From the Edmonds Vet: An adventurous honeymoon
Rosalie and I married on April 23, 1960. I graduated from veterinary school the first week of June and we embarked on a road trip from Fort Collins, Colorado to my first position in Sidney, Montana, camping out along the way, the only honeymoon we ever had.
After a night in the Medicine Bow range in Wyoming, and a second night at the Coulter campground in Jackson Hole, we arrived in Yellowstone Park. That evening, after using the outhouse, I stood at the water pump, brushing my teeth. There was a loud metallic clang, as a garbage pit lid ripped open. Rosalie screamed, and our German Shepherd Mister erupted into furious, angry barking. I grabbed the ax I had brought along to gather firewood, and ran down the gravel road, toothbrush clenched between my teeth, toothpaste foaming out of my mouth. My towel flew off my shoulder. My toes grabbed frantically, struggling to keep my unlaced boots on my feet as I ran. I saw Mister’s silhouette, clawing at the tent flap.
A small black bear was standing over the garbage pit at our campsite. Through the fabric of the tent, back lit by the lantern, I saw Rosalie. She was screaming while trying to hold Mister back. The bear looked over its shoulder as it reached down into the garbage bin for more of my famous chili. I spat out the toothbrush and started shouting.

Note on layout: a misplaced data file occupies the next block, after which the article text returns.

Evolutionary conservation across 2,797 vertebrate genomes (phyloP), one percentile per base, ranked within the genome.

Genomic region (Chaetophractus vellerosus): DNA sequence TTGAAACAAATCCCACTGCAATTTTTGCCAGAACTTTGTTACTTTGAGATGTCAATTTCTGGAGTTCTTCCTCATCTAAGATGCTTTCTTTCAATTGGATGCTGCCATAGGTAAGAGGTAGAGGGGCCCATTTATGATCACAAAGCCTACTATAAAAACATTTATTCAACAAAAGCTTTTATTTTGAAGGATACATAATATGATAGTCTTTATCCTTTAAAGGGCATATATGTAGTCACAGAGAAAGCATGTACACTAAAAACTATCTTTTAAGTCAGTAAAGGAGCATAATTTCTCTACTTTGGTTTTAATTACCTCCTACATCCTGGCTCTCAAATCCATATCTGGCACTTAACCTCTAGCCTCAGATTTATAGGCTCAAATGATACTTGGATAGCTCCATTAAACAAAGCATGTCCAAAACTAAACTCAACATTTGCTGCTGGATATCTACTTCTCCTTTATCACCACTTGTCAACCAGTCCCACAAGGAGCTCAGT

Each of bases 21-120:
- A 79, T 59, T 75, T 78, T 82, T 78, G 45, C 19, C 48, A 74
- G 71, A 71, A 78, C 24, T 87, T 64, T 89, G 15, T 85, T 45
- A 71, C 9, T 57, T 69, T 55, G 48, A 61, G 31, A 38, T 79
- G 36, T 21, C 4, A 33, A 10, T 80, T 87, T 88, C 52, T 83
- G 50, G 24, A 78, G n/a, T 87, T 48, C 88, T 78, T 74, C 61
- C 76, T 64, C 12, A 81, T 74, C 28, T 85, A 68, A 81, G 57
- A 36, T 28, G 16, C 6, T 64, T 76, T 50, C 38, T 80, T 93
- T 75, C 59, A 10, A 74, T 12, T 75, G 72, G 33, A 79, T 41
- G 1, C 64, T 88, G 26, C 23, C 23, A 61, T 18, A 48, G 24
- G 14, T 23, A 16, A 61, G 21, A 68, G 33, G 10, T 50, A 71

“GET OUT! TAKE OFF! …YEEOUH!”
I squatted down and unzipped the tent flap that was starting to tear from Mister’s attack
“Let him loose honey. It’s just a small bear.”
I grabbed the dog’s collar as he lunged through the opening. The two of us now faced the bear, the dog growling, me waving the ax.
“GO ON, GET OUT …SCRAM!”
The bear moved to face us. He was nonchalant, now able to watch us directly instead of over his shoulder. He continued to fish out and eat the chili. When finished he turned, glanced over his shoulder, then strolled away, unconcerned by antics of man or dog.
Rosalie came out of the tent and stood next to me hugging me around the waist with her left arm and patting Mister with her right hand.
“My hero, and my hero,” she murmured.
Dr. David Gross of Edmonds graduated from Colorado State University’s veterinary school in 1960 and was in private practice for 10 years. He retired in 2006 as Professor and Head of Veterinary Biosciences, at the University of Illinois, Urbana-Champaign. This story is excerpted from his book, “Animals Don’t Blush,” which describes the unique patients and even more unique clients of a veterinary practice in Sidney, Montana in the early 1960s.